planning business

Knowing what you know now, how would you have prepared for COVID-19?

planning businessIf nothing else, the 2020 pandemic has shown everybody—particularly business owners and entrepreneurs—the value of being prepared and ready to pivot.

We asked members of the Entrepreneurs’ Organization what they would have done differently knowing what they know now. 

Declutter. Declutter. Declutter.

Andrea Grisdale, founder and CEO at IC Bellagio

Had I known back then what I know today, I would:

  • Declutter all aspects of my life and lead a much leaner life both professionally and personally
  • Appreciate the simple things in life and appreciate the difference they can make to the day
  • Take more time to fully think things through
  • Juggle fewer balls
  • Remove the “fat” from all aspects of my business

Ensure that your cash position is not skinny

Daniel Dickson, managing director at Amarco Enterprises

Ensure the balance sheet is in good condition, and the cashflow and cash reserves can support the business closing for an unknown period of time—without the assistance of government subsidies and laying off staff. Ensuring that your cash position is not skinny going into a pandemic is the greatest business relief.

Also, ensure that supplier agreements allow special dispensation in times of a pandemic.

Ensure your staff stay informed. It’s an enormous relief for people to not have uncertainty as to what is next.

Have a plan for the worst-case scenario

David Fastuca, founder at Ambisie and Locomote

Have a plan for the worst-case scenario. For example, what if your business had no revenue for 12 months?

Some questions to consider are:

  • If my business had no revenue for 12 months, what does this reality look like?
  • What actions need to take place so that my business survives?
    How fast do I need to act?
  • What does my business need to look like so that it can survive 12 months without revenue?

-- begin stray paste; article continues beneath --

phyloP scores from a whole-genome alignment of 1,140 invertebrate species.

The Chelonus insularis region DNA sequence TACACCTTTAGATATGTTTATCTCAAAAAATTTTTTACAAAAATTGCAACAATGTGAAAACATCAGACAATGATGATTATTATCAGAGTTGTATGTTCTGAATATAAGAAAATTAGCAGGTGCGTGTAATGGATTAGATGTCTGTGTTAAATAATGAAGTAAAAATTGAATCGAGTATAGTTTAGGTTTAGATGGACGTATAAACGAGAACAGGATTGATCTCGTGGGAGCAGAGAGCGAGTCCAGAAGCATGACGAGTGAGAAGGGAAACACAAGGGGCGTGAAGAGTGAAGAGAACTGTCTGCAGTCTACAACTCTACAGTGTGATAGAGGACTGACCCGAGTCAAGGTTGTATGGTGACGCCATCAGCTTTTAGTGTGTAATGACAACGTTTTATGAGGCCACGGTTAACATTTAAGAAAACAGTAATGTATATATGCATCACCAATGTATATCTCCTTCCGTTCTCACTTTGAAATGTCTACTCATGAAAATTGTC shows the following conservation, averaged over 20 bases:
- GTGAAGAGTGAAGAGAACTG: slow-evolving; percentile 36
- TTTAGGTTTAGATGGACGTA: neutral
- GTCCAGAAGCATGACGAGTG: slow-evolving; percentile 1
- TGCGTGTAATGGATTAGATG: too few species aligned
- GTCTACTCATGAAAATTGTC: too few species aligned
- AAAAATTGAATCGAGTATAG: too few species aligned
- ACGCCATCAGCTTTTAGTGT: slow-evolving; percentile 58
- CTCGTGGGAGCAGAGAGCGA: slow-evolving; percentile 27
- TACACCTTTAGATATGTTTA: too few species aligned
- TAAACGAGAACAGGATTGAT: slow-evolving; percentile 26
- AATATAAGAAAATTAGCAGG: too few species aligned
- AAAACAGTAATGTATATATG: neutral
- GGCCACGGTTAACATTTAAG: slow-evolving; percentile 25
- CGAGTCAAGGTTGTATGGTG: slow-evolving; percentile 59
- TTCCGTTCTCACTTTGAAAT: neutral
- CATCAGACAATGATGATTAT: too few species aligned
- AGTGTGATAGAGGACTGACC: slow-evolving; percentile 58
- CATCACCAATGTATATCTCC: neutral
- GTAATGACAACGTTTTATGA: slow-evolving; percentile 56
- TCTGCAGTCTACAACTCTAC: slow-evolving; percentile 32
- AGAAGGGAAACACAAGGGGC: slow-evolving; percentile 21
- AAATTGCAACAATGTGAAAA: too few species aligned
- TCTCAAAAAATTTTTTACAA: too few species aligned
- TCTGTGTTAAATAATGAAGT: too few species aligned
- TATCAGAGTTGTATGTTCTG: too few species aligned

Embrace remote teams and cloud-based technology

Jamie Skella, chief operating and product officer at Mogul

I’ve had the privilege of building distributed teams and working almost exclusively with cloud-based systems for about a decade now—often with no office or no on-premise IT infrastructure. I have used Zoom for more than half of that period.

The picture looks very similar in my current business, which has left me—let alone the entire company—in the fortunate position of frictionless transition into a COVID-19 world.

You could call this lucky; no one could have predicted this pandemic (although Bill Gates came close). But I’ve long been a believer in the stark benefits that flexible working environments enable. It felt inevitable that the world would follow suit.

However, I did not expect that our hands would be forced in this manner, leading to an incredible acceleration of decentralised workforces and processes.

Satya Nadella, Microsoft’s CEO, summarised this new reality with a startling yet unsurprising remark on the company’s recent quarterly earnings call: “We’ve seen two years’ worth of digital transformation in two months.”

Transition completely to virtual and focus on profit vs. revenue

Keith Roberts, founder and creative director at Zenman

There are two things I would have focused on: